She’s pretty. For a dark girl.

Now, maybe this article might or might not be what you are thinking.

I have started a conversation like this before. It was on my quick thoughts surrounding the reality of Chimamanda’s book Americanah here and how I did not think that the reality of her protagonist tells the story of many African women in America. I explore a similar issue in this article.

I have had this conversation with a million and one people by now. I strongly believe that when it comes to love and attraction, amongst other things, the black women always place last. Over the years, with media and colonialist mentality telling us white is beautiful, we have slowly begun to accept it in our unconscious. Black women themselves have had to battle this manner of thinking through movements such as natural hair movement etc. Because the truth of the matter is, white is not what is beautiful. We have many kinds and variations of beauty, white, black, brown etc.

Unfortunately, this manner of thinking has equally affected men all over the world. But the men I am most concerned about are black men. When looking at women, black African men have slowly fallen prey to the understanding that the foreign, fairer, curly haired or even white woman possesses more beauty than that of the darker, kinky curled black or African woman. Now shhh, shhh, shhh before you start coming up with all your “buts”, yes there are exceptions. But look around you, and think about it. If the African man standing next to you, your brother or your friend had to choose between a black woman and let’s say, a biracial woman with the same  characteristics, which do you think he would choose? And what percentage of men do you think would choose the latter?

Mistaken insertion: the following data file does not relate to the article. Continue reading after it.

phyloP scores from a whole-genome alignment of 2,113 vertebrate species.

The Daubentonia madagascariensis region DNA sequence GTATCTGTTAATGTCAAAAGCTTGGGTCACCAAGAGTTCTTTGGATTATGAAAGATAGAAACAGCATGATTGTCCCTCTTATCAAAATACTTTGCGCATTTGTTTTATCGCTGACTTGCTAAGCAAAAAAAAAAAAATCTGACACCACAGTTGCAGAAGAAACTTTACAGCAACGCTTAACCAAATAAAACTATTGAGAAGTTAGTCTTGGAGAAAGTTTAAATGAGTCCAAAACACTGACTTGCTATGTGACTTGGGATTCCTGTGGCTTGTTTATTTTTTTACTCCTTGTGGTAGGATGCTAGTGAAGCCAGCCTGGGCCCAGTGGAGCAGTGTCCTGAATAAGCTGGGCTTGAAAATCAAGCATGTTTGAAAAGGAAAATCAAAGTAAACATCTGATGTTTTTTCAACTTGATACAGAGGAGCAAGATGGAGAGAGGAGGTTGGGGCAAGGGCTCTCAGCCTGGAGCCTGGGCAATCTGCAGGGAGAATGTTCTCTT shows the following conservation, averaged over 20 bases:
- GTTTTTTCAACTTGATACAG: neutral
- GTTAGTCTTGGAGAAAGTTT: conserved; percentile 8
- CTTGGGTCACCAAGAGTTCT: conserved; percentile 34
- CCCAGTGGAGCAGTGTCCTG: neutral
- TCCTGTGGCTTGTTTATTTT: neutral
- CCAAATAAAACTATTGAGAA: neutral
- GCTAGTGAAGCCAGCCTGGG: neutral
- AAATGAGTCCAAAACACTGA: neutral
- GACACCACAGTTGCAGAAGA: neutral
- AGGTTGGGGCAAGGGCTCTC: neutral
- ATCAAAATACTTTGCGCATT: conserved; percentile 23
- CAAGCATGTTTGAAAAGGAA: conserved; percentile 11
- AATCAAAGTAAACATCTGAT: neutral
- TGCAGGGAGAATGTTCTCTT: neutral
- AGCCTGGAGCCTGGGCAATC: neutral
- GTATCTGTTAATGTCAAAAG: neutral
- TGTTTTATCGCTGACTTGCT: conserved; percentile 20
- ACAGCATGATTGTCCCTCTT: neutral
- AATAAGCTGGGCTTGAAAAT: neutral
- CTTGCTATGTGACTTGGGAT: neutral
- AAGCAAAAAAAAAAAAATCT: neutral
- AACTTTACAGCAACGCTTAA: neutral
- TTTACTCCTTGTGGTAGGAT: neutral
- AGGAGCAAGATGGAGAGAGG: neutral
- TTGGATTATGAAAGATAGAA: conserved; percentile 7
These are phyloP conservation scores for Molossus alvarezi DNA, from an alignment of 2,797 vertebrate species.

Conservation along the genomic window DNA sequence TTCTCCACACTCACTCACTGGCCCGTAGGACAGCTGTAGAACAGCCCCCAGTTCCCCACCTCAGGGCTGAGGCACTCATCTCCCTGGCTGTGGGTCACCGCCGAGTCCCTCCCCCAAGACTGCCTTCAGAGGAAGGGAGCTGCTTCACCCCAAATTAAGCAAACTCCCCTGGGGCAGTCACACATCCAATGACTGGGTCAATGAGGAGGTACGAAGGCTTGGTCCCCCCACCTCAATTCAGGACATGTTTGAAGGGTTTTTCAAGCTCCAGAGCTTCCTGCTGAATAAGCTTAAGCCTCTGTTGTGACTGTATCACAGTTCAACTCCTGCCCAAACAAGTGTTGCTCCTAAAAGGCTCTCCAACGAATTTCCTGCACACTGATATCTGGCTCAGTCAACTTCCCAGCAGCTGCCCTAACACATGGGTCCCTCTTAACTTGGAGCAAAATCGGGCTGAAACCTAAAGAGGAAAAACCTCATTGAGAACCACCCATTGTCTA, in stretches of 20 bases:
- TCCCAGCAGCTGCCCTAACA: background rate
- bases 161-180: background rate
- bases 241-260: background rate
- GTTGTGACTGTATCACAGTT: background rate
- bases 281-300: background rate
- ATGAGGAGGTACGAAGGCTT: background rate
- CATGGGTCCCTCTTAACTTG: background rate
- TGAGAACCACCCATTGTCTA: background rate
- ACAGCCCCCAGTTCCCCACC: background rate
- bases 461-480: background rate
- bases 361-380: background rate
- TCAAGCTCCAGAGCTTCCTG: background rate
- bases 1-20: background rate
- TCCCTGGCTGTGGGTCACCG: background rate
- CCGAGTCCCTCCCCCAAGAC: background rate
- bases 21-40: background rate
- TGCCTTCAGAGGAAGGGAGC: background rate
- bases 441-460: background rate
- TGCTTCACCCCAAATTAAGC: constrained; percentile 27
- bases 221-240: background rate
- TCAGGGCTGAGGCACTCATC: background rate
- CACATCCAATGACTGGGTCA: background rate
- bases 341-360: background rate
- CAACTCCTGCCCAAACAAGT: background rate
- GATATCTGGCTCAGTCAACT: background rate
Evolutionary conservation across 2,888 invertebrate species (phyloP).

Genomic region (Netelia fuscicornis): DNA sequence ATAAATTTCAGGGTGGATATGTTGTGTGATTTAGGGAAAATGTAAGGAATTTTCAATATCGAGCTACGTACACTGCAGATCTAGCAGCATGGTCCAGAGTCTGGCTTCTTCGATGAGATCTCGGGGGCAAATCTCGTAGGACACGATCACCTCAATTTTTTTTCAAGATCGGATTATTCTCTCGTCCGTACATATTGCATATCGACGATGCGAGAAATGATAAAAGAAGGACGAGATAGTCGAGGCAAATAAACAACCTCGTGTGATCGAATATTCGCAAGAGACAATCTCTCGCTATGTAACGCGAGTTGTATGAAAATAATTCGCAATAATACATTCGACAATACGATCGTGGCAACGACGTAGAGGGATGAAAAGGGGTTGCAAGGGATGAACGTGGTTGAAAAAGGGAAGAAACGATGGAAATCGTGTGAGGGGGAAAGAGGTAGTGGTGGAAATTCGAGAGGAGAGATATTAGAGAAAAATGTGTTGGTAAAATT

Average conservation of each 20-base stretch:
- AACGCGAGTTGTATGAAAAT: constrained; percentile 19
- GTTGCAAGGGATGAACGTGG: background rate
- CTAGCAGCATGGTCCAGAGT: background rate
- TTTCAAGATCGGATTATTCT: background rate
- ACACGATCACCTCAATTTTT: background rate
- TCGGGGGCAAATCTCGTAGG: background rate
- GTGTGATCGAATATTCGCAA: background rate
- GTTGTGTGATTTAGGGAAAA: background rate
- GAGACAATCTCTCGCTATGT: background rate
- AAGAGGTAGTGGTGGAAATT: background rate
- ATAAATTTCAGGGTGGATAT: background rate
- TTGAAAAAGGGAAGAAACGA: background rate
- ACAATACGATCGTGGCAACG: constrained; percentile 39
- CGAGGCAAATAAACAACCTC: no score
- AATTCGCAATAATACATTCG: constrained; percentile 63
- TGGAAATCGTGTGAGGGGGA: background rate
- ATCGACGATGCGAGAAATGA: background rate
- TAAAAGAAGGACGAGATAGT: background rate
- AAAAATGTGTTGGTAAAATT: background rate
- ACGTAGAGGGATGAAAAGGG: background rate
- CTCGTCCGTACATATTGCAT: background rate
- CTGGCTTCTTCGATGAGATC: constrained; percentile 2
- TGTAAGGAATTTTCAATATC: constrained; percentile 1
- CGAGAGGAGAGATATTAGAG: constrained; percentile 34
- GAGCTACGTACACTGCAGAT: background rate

Now I’ve had people ask me why I am so concerned about this issue even if it exists. I am concerned because as the popular saying goes “there are levels to this sh**”. Yes, I may be biracial but I am half Nigerian, half Indian. I bet you the biracial woman who’s half European Half Nigerian is one level above me with her looser curls and lighter skin. Even more I do not believe that black women deserve to always come last.

Another reason this is an issue for me is because, not only do African or black men go after more “foreign” women, but that white, Indian etc. men stick to their women. So let me ask you then: where does that leave black women? With nothing. That’s where. From my experience, a very low number or percentage of white men approach black women unless maybe they appreciate the fact that you are “authentically” African. Which means that you probably have to look like Lupita Nyong’o or Alek Wek to get that sort of attention. As I mentioned in my “Americanah” article, I feel like white men cease to see black women like me as romantic interests, even though they may laugh or joke with me.